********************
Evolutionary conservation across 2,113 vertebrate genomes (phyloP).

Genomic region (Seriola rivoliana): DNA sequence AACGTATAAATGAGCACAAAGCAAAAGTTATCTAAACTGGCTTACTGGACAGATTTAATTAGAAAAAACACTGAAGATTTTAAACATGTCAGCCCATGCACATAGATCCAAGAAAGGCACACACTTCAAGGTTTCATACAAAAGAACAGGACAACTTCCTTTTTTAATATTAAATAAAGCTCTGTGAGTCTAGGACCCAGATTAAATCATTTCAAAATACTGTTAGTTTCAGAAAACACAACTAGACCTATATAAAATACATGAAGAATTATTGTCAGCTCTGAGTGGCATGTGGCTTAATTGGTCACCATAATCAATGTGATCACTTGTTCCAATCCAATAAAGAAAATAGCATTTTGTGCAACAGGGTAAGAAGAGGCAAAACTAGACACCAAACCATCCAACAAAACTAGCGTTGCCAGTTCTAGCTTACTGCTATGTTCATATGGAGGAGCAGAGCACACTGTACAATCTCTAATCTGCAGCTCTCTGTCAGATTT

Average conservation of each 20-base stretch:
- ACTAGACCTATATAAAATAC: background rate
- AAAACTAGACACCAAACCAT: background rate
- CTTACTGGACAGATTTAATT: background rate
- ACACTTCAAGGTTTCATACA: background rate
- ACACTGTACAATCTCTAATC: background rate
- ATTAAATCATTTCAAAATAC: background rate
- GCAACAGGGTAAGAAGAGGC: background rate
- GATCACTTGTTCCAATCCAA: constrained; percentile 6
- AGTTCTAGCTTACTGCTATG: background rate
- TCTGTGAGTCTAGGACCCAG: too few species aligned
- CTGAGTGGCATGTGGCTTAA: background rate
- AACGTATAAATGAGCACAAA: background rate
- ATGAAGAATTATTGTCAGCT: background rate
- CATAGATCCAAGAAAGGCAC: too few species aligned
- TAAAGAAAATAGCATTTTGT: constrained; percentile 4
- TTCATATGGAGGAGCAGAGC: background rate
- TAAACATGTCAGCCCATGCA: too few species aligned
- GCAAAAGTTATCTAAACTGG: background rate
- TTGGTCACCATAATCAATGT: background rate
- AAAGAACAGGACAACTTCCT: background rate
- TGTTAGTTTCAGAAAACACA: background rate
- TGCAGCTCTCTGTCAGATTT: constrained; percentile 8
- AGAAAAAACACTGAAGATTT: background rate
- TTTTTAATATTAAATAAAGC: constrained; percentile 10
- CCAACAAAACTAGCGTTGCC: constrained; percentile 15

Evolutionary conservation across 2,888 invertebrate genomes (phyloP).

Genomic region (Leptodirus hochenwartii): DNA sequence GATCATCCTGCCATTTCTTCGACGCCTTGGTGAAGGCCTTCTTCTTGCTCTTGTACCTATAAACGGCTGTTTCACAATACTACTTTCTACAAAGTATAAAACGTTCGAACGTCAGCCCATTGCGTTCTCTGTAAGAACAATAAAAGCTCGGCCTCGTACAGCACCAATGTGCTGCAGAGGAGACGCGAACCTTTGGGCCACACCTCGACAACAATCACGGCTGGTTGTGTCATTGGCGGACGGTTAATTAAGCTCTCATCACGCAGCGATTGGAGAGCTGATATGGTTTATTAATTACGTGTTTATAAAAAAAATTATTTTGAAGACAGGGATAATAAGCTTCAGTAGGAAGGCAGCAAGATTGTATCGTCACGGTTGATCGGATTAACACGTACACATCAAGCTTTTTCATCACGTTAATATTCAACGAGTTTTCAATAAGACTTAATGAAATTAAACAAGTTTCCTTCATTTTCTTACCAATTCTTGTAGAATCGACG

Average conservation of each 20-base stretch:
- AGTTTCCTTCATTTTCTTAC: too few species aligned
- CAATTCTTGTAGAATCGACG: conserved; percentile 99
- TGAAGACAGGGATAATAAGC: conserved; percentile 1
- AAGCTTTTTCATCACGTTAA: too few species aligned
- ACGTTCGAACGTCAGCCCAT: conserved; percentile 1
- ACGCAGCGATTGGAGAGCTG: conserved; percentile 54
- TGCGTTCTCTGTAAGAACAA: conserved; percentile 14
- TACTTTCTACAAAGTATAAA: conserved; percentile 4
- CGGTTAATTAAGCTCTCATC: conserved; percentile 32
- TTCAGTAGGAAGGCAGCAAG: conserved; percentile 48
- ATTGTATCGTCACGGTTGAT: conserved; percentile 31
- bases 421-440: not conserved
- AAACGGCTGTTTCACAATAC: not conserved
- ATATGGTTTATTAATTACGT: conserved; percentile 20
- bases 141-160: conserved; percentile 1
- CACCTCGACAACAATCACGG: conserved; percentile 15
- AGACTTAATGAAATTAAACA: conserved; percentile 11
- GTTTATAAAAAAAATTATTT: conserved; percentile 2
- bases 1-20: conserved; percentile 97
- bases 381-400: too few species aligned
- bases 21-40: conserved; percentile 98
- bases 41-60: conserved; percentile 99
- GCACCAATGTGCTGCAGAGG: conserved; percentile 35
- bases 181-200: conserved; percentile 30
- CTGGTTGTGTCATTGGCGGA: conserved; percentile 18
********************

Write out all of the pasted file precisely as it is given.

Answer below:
Evolutionary conservation across 2,113 vertebrate genomes (phyloP).

Genomic region (Seriola rivoliana): DNA sequence AACGTATAAATGAGCACAAAGCAAAAGTTATCTAAACTGGCTTACTGGACAGATTTAATTAGAAAAAACACTGAAGATTTTAAACATGTCAGCCCATGCACATAGATCCAAGAAAGGCACACACTTCAAGGTTTCATACAAAAGAACAGGACAACTTCCTTTTTTAATATTAAATAAAGCTCTGTGAGTCTAGGACCCAGATTAAATCATTTCAAAATACTGTTAGTTTCAGAAAACACAACTAGACCTATATAAAATACATGAAGAATTATTGTCAGCTCTGAGTGGCATGTGGCTTAATTGGTCACCATAATCAATGTGATCACTTGTTCCAATCCAATAAAGAAAATAGCATTTTGTGCAACAGGGTAAGAAGAGGCAAAACTAGACACCAAACCATCCAACAAAACTAGCGTTGCCAGTTCTAGCTTACTGCTATGTTCATATGGAGGAGCAGAGCACACTGTACAATCTCTAATCTGCAGCTCTCTGTCAGATTT

Average conservation of each 20-base stretch:
- ACTAGACCTATATAAAATAC: background rate
- AAAACTAGACACCAAACCAT: background rate
- CTTACTGGACAGATTTAATT: background rate
- ACACTTCAAGGTTTCATACA: background rate
- ACACTGTACAATCTCTAATC: background rate
- ATTAAATCATTTCAAAATAC: background rate
- GCAACAGGGTAAGAAGAGGC: background rate
- GATCACTTGTTCCAATCCAA: constrained; percentile 6
- AGTTCTAGCTTACTGCTATG: background rate
- TCTGTGAGTCTAGGACCCAG: too few species aligned
- CTGAGTGGCATGTGGCTTAA: background rate
- AACGTATAAATGAGCACAAA: background rate
- ATGAAGAATTATTGTCAGCT: background rate
- CATAGATCCAAGAAAGGCAC: too few species aligned
- TAAAGAAAATAGCATTTTGT: constrained; percentile 4
- TTCATATGGAGGAGCAGAGC: background rate
- TAAACATGTCAGCCCATGCA: too few species aligned
- GCAAAAGTTATCTAAACTGG: background rate
- TTGGTCACCATAATCAATGT: background rate
- AAAGAACAGGACAACTTCCT: background rate
- TGTTAGTTTCAGAAAACACA: background rate
- TGCAGCTCTCTGTCAGATTT: constrained; percentile 8
- AGAAAAAACACTGAAGATTT: background rate
- TTTTTAATATTAAATAAAGC: constrained; percentile 10
- CCAACAAAACTAGCGTTGCC: constrained; percentile 15

Evolutionary conservation across 2,888 invertebrate genomes (phyloP).

Genomic region (Leptodirus hochenwartii): DNA sequence GATCATCCTGCCATTTCTTCGACGCCTTGGTGAAGGCCTTCTTCTTGCTCTTGTACCTATAAACGGCTGTTTCACAATACTACTTTCTACAAAGTATAAAACGTTCGAACGTCAGCCCATTGCGTTCTCTGTAAGAACAATAAAAGCTCGGCCTCGTACAGCACCAATGTGCTGCAGAGGAGACGCGAACCTTTGGGCCACACCTCGACAACAATCACGGCTGGTTGTGTCATTGGCGGACGGTTAATTAAGCTCTCATCACGCAGCGATTGGAGAGCTGATATGGTTTATTAATTACGTGTTTATAAAAAAAATTATTTTGAAGACAGGGATAATAAGCTTCAGTAGGAAGGCAGCAAGATTGTATCGTCACGGTTGATCGGATTAACACGTACACATCAAGCTTTTTCATCACGTTAATATTCAACGAGTTTTCAATAAGACTTAATGAAATTAAACAAGTTTCCTTCATTTTCTTACCAATTCTTGTAGAATCGACG

Average conservation of each 20-base stretch:
- AGTTTCCTTCATTTTCTTAC: too few species aligned
- CAATTCTTGTAGAATCGACG: conserved; percentile 99
- TGAAGACAGGGATAATAAGC: conserved; percentile 1
- AAGCTTTTTCATCACGTTAA: too few species aligned
- ACGTTCGAACGTCAGCCCAT: conserved; percentile 1
- ACGCAGCGATTGGAGAGCTG: conserved; percentile 54
- TGCGTTCTCTGTAAGAACAA: conserved; percentile 14
- TACTTTCTACAAAGTATAAA: conserved; percentile 4
- CGGTTAATTAAGCTCTCATC: conserved; percentile 32
- TTCAGTAGGAAGGCAGCAAG: conserved; percentile 48
- ATTGTATCGTCACGGTTGAT: conserved; percentile 31
- bases 421-440: not conserved
- AAACGGCTGTTTCACAATAC: not conserved
- ATATGGTTTATTAATTACGT: conserved; percentile 20
- bases 141-160: conserved; percentile 1
- CACCTCGACAACAATCACGG: conserved; percentile 15
- AGACTTAATGAAATTAAACA: conserved; percentile 11
- GTTTATAAAAAAAATTATTT: conserved; percentile 2
- bases 1-20: conserved; percentile 97
- bases 381-400: too few species aligned
- bases 21-40: conserved; percentile 98
- bases 41-60: conserved; percentile 99
- GCACCAATGTGCTGCAGAGG: conserved; percentile 35
- bases 181-200: conserved; percentile 30
- CTGGTTGTGTCATTGGCGGA: conserved; percentile 18